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Publication numberUS7098301 B1
Publication typeGrant
Application numberUS 11/194,015
Publication dateAug 29, 2006
Filing dateJul 29, 2005
Priority dateJul 29, 2005
Fee statusPaid
Publication number11194015, 194015, US 7098301 B1, US 7098301B1, US-B1-7098301, US7098301 B1, US7098301B1
InventorsLawrence C. Smith
Original AssigneeExxonmobil Chemical Patents Inc.
Export CitationBiBTeX, EndNote, RefMan
External Links: USPTO, USPTO Assignment, Espacenet
High pressure filter method of separating polymer solids and unreacted monomer
US 7098301 B1
Abstract
The present invention provides a method of separating unreacted monomer from a polymerization process effluent stream. The polymerization process effluent stream has at least the following components: unreacted monomer, polymer, and solid fines. The method comprises passing the effluent stream through one or more filters disposed within a vessel at a pressure of from about 150 psig to about 400 psig and thereby obtaining a stream of vapor containing less than about 0.5 weight percent solid fines.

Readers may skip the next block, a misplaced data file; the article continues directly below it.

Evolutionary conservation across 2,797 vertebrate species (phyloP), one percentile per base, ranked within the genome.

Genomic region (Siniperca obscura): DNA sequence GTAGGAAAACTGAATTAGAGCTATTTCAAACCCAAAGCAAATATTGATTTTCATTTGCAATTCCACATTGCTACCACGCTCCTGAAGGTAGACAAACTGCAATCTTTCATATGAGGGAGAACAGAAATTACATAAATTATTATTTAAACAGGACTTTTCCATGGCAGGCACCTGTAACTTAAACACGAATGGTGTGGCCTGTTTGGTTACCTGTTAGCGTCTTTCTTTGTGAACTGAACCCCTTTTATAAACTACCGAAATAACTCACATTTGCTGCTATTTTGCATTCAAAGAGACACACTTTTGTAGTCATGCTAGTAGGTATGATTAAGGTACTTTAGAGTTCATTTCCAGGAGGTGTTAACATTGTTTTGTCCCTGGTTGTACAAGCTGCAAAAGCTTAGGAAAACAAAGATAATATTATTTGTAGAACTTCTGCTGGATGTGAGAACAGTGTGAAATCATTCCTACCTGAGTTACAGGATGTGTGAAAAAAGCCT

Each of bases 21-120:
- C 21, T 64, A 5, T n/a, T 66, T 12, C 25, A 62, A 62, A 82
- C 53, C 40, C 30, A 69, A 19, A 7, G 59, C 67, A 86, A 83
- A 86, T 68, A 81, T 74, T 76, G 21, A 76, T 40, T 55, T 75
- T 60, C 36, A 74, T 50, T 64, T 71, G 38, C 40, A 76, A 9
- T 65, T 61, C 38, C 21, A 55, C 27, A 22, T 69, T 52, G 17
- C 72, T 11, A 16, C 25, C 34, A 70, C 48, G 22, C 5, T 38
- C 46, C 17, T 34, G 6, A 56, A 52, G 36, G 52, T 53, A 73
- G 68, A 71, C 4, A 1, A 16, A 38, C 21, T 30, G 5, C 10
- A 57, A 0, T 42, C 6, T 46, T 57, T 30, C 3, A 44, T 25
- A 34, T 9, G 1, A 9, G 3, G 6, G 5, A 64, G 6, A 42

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Claims(52)
1. A method of separating unreacted monomer from a polymerization process effluent stream having unreacted monomer, polymer, and solid fines, the method comprising: passing the effluent stream through one or more filters disposed within a vessel at a pressure of from about 150 psig to about 400 psig and thereby obtaining a stream of vapor containing less than about 0.5 weight percent solid fines, wherein the effluent stream consists essentially of vapor and solid particles.
2. The method of claim 1, wherein the pressure in the vessel is from about 200 psig to about 300 psig.
3. The method of claim 1, wherein the pressure in the vessel is from about 220 psig to about 270 psig.
4. The method of claim 1, wherein the vapor leaving the vessel contains less than about 0.1 weight percent fines.
5. The method of claim 1, wherein the vapor leaving the vessel contains less than about 0.01 weight percent fines.
6. The method of claim 1 further comprising, pulsing a cleaning gas through the filter, wherein the pressure of the cleaning gas is at least about 20 psig above the pressure in the vessel.
7. The method of claim 6, wherein the cleaning gas is monomer.
8. The method of claim 7, wherein the cleaning gas is pulsed through the filter at least about once every five minutes.